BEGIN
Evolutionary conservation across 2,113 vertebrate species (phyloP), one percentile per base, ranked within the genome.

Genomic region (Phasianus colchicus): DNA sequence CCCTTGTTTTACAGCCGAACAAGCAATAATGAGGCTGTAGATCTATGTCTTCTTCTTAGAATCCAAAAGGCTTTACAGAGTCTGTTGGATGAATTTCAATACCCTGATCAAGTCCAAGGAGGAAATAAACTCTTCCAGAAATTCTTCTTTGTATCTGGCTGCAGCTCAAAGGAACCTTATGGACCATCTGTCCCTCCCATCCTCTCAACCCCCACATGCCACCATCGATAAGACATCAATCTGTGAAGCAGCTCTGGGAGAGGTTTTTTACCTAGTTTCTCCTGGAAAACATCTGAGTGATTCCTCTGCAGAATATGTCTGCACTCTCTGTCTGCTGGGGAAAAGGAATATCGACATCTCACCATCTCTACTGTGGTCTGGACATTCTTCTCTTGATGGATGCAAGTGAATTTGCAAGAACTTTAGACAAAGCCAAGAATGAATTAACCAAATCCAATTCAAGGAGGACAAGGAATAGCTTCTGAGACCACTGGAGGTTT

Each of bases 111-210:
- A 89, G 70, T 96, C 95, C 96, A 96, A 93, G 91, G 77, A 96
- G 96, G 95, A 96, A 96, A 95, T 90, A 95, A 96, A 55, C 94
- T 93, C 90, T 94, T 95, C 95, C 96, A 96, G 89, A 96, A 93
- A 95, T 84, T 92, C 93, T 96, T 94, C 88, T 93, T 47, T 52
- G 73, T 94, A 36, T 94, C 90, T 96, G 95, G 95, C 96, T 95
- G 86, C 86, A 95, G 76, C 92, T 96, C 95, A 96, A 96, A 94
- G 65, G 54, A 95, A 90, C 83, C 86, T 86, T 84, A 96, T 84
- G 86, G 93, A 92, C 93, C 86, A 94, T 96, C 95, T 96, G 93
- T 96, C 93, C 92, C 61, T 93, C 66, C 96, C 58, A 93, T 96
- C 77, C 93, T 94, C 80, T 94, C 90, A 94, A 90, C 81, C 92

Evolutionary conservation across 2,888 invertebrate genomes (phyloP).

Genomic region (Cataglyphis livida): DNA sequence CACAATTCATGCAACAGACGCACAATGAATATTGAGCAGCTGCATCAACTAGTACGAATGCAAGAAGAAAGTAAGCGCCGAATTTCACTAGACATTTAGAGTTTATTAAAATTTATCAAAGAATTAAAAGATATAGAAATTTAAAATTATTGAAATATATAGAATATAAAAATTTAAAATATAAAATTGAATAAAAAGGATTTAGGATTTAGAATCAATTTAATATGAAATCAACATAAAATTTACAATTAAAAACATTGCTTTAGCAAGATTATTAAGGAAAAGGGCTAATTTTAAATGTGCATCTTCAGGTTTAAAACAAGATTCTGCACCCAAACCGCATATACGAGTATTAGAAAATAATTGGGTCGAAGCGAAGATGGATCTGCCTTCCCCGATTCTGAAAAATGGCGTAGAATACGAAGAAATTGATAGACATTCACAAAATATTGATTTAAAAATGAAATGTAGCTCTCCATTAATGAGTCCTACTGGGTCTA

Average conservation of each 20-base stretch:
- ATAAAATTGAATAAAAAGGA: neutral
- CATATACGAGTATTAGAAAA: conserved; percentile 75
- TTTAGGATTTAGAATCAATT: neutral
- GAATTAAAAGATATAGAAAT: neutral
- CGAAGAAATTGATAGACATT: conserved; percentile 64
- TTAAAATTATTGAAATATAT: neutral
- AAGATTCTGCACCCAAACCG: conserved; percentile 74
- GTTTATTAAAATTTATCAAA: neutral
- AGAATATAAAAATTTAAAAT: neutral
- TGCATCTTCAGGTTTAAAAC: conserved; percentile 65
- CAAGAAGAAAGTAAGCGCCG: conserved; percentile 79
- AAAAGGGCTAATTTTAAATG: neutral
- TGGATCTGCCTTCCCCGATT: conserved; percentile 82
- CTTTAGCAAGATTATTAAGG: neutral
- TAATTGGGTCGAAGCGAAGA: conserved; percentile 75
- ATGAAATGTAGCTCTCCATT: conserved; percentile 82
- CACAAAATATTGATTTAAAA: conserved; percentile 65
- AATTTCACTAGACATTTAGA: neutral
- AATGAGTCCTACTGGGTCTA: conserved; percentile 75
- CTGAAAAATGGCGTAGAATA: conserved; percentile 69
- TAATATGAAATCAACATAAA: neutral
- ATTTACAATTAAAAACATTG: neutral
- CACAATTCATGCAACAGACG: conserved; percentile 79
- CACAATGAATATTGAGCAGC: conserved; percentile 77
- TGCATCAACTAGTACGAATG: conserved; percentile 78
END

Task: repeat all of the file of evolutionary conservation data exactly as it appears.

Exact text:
Evolutionary conservation across 2,113 vertebrate species (phyloP), one percentile per base, ranked within the genome.

Genomic region (Phasianus colchicus): DNA sequence CCCTTGTTTTACAGCCGAACAAGCAATAATGAGGCTGTAGATCTATGTCTTCTTCTTAGAATCCAAAAGGCTTTACAGAGTCTGTTGGATGAATTTCAATACCCTGATCAAGTCCAAGGAGGAAATAAACTCTTCCAGAAATTCTTCTTTGTATCTGGCTGCAGCTCAAAGGAACCTTATGGACCATCTGTCCCTCCCATCCTCTCAACCCCCACATGCCACCATCGATAAGACATCAATCTGTGAAGCAGCTCTGGGAGAGGTTTTTTACCTAGTTTCTCCTGGAAAACATCTGAGTGATTCCTCTGCAGAATATGTCTGCACTCTCTGTCTGCTGGGGAAAAGGAATATCGACATCTCACCATCTCTACTGTGGTCTGGACATTCTTCTCTTGATGGATGCAAGTGAATTTGCAAGAACTTTAGACAAAGCCAAGAATGAATTAACCAAATCCAATTCAAGGAGGACAAGGAATAGCTTCTGAGACCACTGGAGGTTT

Each of bases 111-210:
- A 89, G 70, T 96, C 95, C 96, A 96, A 93, G 91, G 77, A 96
- G 96, G 95, A 96, A 96, A 95, T 90, A 95, A 96, A 55, C 94
- T 93, C 90, T 94, T 95, C 95, C 96, A 96, G 89, A 96, A 93
- A 95, T 84, T 92, C 93, T 96, T 94, C 88, T 93, T 47, T 52
- G 73, T 94, A 36, T 94, C 90, T 96, G 95, G 95, C 96, T 95
- G 86, C 86, A 95, G 76, C 92, T 96, C 95, A 96, A 96, A 94
- G 65, G 54, A 95, A 90, C 83, C 86, T 86, T 84, A 96, T 84
- G 86, G 93, A 92, C 93, C 86, A 94, T 96, C 95, T 96, G 93
- T 96, C 93, C 92, C 61, T 93, C 66, C 96, C 58, A 93, T 96
- C 77, C 93, T 94, C 80, T 94, C 90, A 94, A 90, C 81, C 92

Evolutionary conservation across 2,888 invertebrate genomes (phyloP).

Genomic region (Cataglyphis livida): DNA sequence CACAATTCATGCAACAGACGCACAATGAATATTGAGCAGCTGCATCAACTAGTACGAATGCAAGAAGAAAGTAAGCGCCGAATTTCACTAGACATTTAGAGTTTATTAAAATTTATCAAAGAATTAAAAGATATAGAAATTTAAAATTATTGAAATATATAGAATATAAAAATTTAAAATATAAAATTGAATAAAAAGGATTTAGGATTTAGAATCAATTTAATATGAAATCAACATAAAATTTACAATTAAAAACATTGCTTTAGCAAGATTATTAAGGAAAAGGGCTAATTTTAAATGTGCATCTTCAGGTTTAAAACAAGATTCTGCACCCAAACCGCATATACGAGTATTAGAAAATAATTGGGTCGAAGCGAAGATGGATCTGCCTTCCCCGATTCTGAAAAATGGCGTAGAATACGAAGAAATTGATAGACATTCACAAAATATTGATTTAAAAATGAAATGTAGCTCTCCATTAATGAGTCCTACTGGGTCTA

Average conservation of each 20-base stretch:
- ATAAAATTGAATAAAAAGGA: neutral
- CATATACGAGTATTAGAAAA: conserved; percentile 75
- TTTAGGATTTAGAATCAATT: neutral
- GAATTAAAAGATATAGAAAT: neutral
- CGAAGAAATTGATAGACATT: conserved; percentile 64
- TTAAAATTATTGAAATATAT: neutral
- AAGATTCTGCACCCAAACCG: conserved; percentile 74
- GTTTATTAAAATTTATCAAA: neutral
- AGAATATAAAAATTTAAAAT: neutral
- TGCATCTTCAGGTTTAAAAC: conserved; percentile 65
- CAAGAAGAAAGTAAGCGCCG: conserved; percentile 79
- AAAAGGGCTAATTTTAAATG: neutral
- TGGATCTGCCTTCCCCGATT: conserved; percentile 82
- CTTTAGCAAGATTATTAAGG: neutral
- TAATTGGGTCGAAGCGAAGA: conserved; percentile 75
- ATGAAATGTAGCTCTCCATT: conserved; percentile 82
- CACAAAATATTGATTTAAAA: conserved; percentile 65
- AATTTCACTAGACATTTAGA: neutral
- AATGAGTCCTACTGGGTCTA: conserved; percentile 75
- CTGAAAAATGGCGTAGAATA: conserved; percentile 69
- TAATATGAAATCAACATAAA: neutral
- ATTTACAATTAAAAACATTG: neutral
- CACAATTCATGCAACAGACG: conserved; percentile 79
- CACAATGAATATTGAGCAGC: conserved; percentile 77
- TGCATCAACTAGTACGAATG: conserved; percentile 78